Counting in Moments

Before I began this WordPress journey, I used a now defunct free library blog. Before I began A Year of Memories, which is now in its second year, I would just write. Whatever was on my mind; informational editorials and advice, mostly to myself.

I often go back to my archives looking for a specific story: to find an outline, for the facts, for details and any memories I might have forgotten. I didn’t find what I was looking for tonight. I found April 16, 2013, instead.

There were paragraphs before this excerpt and paragraphs beyond, as well. It may seem like an interruption, but it’s a crucial part of the story. It’s what allowed me to have stories to share. I won’t lie and say from here on it will all be laughter. There are more sad moments coming. There are also tender moments, happy moments, hilarious moments.

Still, if there is only one lesson to be learned from storying the past, it is this:

Being pleased with your life is a wonderful long-term thing, but happiness…?
Happiness is a notch above, usually for a shorter time than we’d like.
How could we know what happy was if it didn’t sweep in and out of our lives?

Happiness can only be counted in moments.
So, count them.
Immediately.
Safe-guard the memories.

Someday ahead, you’ll need them to remind you
that you were indeed happy once, and for a while.

Trust that now may not be your time.
Act on this: happiness is something you can give away,
To whomever you choose;
even if you don’t have any, at this particular time.

Quote for the Week:

2017 05 02 Happiness can only be counted in moments jakorte

“Whosoever trusteth in the Lord, happy is he.” – Proverbs 16:20

simply non-absorbing

Canceled flights, postponed meetings, put downs, over-waiting, under-eating, the over-ignored melancholy of having missed the importance of affections; meltdown. The unusually stacked, short-time string of dismissals tweaked me one tiny notch too far.

The result was a temper tantrum; the kind that comes about when I haven’t gotten my way in a really long time. The sort pressure-cooker steam-off that surfaces when my worths (self or external) are ignored or devalued.

I never know when that’s going to be. I only know when I get there.

It wasn’t entirely my fault. Truly, I may have been headed toward angry-ville anyway, but I had an over-sufficient amount of help getting there. A few fast-run to dead-stop power kicks helped punt me through the uprights, and the wide-open door to furyland.

I could have kept shrugging my shoulders, knowing from experience, the weight of the world loses its heft when you religiously exercise the muscles holding it up. I just chose not to.

Instead, I walked away. Literally, down sidewalks, around corners, unconcerned. If my random turnings turned me around, GPS would just have to guide me back. As usual, I made it on my own. A few miles and almost an hour later, I was tangled up in spent.

I de-shoed, de-capped, de-socked and de-shorted and decided I couldn’t decide what needed to happen next. Too confused to eat, too upset to make sense; too watery-eyed to read texts, I couched.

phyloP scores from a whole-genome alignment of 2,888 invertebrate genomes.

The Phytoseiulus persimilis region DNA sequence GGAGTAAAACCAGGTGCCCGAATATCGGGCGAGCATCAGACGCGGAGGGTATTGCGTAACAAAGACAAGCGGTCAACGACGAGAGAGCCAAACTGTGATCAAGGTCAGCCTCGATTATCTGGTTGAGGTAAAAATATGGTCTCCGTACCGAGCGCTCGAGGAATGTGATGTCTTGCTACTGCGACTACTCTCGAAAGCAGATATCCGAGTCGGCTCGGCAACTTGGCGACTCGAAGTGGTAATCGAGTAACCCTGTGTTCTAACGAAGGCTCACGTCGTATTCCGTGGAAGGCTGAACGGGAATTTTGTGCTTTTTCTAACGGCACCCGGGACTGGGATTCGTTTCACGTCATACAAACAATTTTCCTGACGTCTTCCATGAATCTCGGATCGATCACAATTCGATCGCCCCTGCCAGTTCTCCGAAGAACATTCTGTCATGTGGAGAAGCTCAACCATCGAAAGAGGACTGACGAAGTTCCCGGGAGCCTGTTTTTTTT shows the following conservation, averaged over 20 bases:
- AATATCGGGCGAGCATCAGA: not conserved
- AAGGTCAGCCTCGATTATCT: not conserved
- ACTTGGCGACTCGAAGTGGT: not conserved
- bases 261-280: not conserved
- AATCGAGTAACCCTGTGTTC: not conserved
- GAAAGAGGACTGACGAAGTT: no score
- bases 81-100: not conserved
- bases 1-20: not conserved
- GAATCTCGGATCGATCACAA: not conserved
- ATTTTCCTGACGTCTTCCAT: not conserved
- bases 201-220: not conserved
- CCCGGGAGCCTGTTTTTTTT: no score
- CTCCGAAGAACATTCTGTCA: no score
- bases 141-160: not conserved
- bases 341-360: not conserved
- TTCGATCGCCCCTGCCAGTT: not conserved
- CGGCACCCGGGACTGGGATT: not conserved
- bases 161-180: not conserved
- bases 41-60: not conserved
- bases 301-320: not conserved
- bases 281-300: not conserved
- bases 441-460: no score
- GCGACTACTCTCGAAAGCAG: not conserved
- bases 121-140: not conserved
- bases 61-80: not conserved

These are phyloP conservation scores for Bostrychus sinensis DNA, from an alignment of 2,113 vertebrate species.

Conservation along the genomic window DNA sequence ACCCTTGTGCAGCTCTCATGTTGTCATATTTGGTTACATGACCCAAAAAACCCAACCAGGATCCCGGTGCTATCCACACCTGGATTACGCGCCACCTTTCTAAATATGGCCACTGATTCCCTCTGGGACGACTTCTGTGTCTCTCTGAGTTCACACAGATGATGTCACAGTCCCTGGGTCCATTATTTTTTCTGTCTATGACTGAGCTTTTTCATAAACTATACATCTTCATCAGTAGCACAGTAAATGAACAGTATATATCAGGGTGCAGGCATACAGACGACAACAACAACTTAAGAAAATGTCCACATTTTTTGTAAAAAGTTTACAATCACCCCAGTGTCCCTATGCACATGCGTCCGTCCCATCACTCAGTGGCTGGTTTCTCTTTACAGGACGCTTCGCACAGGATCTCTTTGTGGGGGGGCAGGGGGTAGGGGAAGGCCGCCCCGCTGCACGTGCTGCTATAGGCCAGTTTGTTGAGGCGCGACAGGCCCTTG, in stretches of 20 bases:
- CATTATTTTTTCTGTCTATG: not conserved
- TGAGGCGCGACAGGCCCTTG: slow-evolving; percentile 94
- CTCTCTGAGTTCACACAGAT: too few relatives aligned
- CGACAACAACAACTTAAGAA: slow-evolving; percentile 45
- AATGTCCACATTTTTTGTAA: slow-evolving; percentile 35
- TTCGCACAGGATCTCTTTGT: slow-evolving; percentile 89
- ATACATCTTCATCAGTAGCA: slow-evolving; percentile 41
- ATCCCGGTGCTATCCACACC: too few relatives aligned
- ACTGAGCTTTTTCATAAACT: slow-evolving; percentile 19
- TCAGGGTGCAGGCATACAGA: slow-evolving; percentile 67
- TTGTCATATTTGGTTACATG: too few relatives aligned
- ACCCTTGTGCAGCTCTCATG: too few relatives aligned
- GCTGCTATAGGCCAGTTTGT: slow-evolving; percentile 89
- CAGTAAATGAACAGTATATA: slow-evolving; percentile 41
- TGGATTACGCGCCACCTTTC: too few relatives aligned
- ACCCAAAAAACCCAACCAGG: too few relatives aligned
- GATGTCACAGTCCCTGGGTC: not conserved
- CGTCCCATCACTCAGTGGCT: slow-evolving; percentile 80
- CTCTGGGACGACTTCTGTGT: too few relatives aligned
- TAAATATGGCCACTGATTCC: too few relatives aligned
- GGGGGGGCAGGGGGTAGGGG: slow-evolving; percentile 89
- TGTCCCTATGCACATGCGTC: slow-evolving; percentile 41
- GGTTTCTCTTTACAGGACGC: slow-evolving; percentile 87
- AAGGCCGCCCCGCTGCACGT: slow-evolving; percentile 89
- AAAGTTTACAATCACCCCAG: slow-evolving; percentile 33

I really do try to avoid confrontations. It wasn’t always that way, and it’s not that easy for me now. Even though a trying moment might have ended, I can’t always get over it. I can’t always let go.

I’d like enlighten, enrich, and make the world a better place by pointing out bad faith and false profession, but history has shown there’s not much success in that approach.

I try not to tell it like it is, and give myself credit for having learned something over the years.

Nobody wants to hear the truth. Nobody wants to know if they are bossy, or inconsiderate, or lazy… or bordering on mean for no good reason. I know this, because I’m one of those nobody’s too.

I’ve examined the clichés, the verses and the proverbs. I cannot find any evidence to support the notion that we are all supposed to be sop-ups. Nothing requires any of us to be an emotional sponge.

Soaking in the dramatic static of others’ lives just isn’t healthy; repeated wringing wears away our civil surface and unprotects the soul.

So, while I strive to seem pacifistically accepting, I embrace an entirely different definitive power beneath my stoic surface. This is my solvent and my equilibrium.

I am no longer swaying with or subscribing to the soak and squeeze.

I am only self-obligated to osmose the good stuff, at my determination.

If there can’t be any of that, I’ll stand here silently; simply non-absorbing.

Quote for the week:

I am responsible. Although I may not be able to prevent the worst from happening, I am responsible for my attitude toward the inevitable misfortunes that darken life. Bad things do happen; how I respond to them defines my character and the quality of my life. I can choose to sit in perpetual sadness, immobilized by the gravity of my loss, or I can choose to rise from the pain and treasure the most precious gift I have life itself.  ~ Walter Anderson

Enjoy this week’s discovery links:

Osmosis for Kids: http://www.ehow.com/info_8650496_osmosis-kids.html

Minimize Drama: http://tinybuddha.com/blog/7-crucial-steps-to-minimize-drama-in-your-life/

In-depth Goal Posting: http://www.diynetwork.com/how-to/how-to-build-a-goal-post/index.html

Soaking in the dramatic static of